John thought that our sole purpose in following the BBC and approaching them now was to stop them making their circle, with the BBC. However once I had explained to John that we were not out to spoil their circlemaking activities - simply to show that they could be caught in the act, and that I was happy to watch the circle being made things calmed down and we were allowed to observe the making of the formation. The BBC had paid the farmer for the use of the field and because everything was above board we had no right to interfere.
To note, this team of circlemakers were a different set of people to the group we had seen in the other car and when we explained that we had seen another group nearby, this group denied having known they were in the area. To be honest I see no reason for the team we were with or the BBC to lie about this as the game was up, so to speak, there was no point in any more secrecy.
During the night the BBC regularly stopped the circlemaker team and Doug to conduct interviews. The BBC were using nightvision equipment and this allowed all activities to take place in complete darkness so was for the very first time a fair way to see that the circlemakers claims of being able to create complex and large circles in the dark are indeed true.
However the problems started in that because of the chasing around in cars had delayed the start of the circlemaking. The constant interruptions from the BBC and indeed us to talk to the circlemakers as they worked meant that progress on the circles was running behind. The circlemaker team did finish their circle before sun-up but it appeared that Doug and Rupert Segar had been very slow and needed help finishing off.
This goes against Paul Vigay's point that Doug seemed hardly capable of making a large circle... indeed he could have if not interrupted. Doug was fitter than Rupert Segar, the interviewer, who was much younger!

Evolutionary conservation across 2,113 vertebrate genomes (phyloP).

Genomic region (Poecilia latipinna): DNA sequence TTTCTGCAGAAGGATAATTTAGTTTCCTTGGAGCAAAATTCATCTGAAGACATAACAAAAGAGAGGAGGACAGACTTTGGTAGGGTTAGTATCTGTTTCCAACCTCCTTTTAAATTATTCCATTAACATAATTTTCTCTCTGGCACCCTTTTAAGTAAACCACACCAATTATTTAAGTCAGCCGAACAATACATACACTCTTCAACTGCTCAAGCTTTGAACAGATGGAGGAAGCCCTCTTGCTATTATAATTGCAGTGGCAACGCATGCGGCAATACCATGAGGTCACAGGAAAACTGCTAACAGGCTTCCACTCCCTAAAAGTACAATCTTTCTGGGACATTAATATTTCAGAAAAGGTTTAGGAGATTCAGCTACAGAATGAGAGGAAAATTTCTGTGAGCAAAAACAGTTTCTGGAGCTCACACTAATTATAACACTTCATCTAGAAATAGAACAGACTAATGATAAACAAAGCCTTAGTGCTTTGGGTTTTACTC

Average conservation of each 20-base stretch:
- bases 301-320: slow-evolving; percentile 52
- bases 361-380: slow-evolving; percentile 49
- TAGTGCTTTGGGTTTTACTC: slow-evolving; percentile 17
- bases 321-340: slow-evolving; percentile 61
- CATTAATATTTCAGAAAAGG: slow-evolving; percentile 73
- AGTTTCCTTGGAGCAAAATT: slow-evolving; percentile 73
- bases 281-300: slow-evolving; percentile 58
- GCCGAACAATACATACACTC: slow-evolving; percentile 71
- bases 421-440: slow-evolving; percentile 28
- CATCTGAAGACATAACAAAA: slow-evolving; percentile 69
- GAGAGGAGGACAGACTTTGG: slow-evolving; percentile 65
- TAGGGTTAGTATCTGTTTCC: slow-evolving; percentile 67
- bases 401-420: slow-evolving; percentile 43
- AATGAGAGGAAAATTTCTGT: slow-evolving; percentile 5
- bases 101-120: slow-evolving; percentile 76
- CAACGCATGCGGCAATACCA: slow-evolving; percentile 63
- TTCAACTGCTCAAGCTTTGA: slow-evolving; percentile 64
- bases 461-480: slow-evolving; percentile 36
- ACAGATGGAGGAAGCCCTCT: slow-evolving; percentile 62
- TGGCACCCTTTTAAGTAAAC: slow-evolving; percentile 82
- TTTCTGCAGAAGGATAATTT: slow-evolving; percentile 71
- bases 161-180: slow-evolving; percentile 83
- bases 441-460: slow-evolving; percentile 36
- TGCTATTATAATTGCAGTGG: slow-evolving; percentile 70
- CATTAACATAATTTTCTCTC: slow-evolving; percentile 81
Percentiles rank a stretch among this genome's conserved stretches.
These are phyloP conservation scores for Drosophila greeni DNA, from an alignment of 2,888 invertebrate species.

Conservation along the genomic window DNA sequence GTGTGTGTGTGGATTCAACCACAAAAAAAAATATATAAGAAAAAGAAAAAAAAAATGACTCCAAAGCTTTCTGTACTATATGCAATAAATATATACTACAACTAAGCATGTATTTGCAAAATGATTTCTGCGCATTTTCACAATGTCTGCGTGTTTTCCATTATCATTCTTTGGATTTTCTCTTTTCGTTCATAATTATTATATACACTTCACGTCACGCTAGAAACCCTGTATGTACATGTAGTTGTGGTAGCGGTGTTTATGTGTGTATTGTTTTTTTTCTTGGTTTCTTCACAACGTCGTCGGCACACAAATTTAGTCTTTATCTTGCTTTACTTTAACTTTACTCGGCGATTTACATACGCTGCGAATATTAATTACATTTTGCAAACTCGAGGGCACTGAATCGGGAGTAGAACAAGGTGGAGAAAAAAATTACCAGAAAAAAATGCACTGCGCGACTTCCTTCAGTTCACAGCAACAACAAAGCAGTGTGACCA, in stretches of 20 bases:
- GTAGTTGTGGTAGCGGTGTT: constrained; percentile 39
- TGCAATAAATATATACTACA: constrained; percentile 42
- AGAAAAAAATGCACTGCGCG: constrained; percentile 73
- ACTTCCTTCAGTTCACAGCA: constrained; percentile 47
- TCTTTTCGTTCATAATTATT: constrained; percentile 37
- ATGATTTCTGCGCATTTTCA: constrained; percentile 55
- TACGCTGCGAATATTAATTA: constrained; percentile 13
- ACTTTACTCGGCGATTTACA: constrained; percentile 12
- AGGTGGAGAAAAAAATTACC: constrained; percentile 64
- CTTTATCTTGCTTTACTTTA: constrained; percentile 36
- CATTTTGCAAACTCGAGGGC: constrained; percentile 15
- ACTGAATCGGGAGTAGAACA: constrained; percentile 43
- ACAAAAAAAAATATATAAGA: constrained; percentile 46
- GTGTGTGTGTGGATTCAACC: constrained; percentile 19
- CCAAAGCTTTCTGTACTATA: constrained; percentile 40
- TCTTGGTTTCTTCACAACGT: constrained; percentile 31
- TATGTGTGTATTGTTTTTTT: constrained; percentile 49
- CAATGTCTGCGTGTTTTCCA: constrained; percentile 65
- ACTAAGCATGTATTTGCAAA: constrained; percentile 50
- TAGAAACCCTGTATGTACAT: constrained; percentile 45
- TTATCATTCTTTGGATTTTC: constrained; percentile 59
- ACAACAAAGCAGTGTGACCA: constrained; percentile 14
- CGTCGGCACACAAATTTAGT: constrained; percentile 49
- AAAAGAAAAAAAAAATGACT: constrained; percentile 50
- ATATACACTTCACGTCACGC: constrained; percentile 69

The interviews with Rupert, which came later on were slightly staged in order to give a different impression about the way the circles were being created - one of linear creation without interruption from the BBC.... however this was not the case - there were indeed lots of interruptions. In fairness to the circlemakers, had they started earlier in the night and worked without distractions they could have created a circle probably in excess of three times the size of the pattern they finally created.
The Finished Work
By morning light we could see the finished work and we were thoroughly impressed by their formations and those of Doug Bower... though we know that the TV piece has a flavour which does not ring quite true to the events as they happened. But that is TV... it is not for the insiders... it is for millions of viewers who are not so well informed... and what viewers want to see and more importantly what program producers want them to see is vastly different.
Thanks to Paul Vigay for putting forward his piece. I thought I would expand on it to help people understand that TV is not the best medium for learning the truth and Paul‘s idea that you have to immerse yourself in the flesh to learn about this and any other subject is a valid one.
(written quickly so sorry for less than perfect grammar and spelling)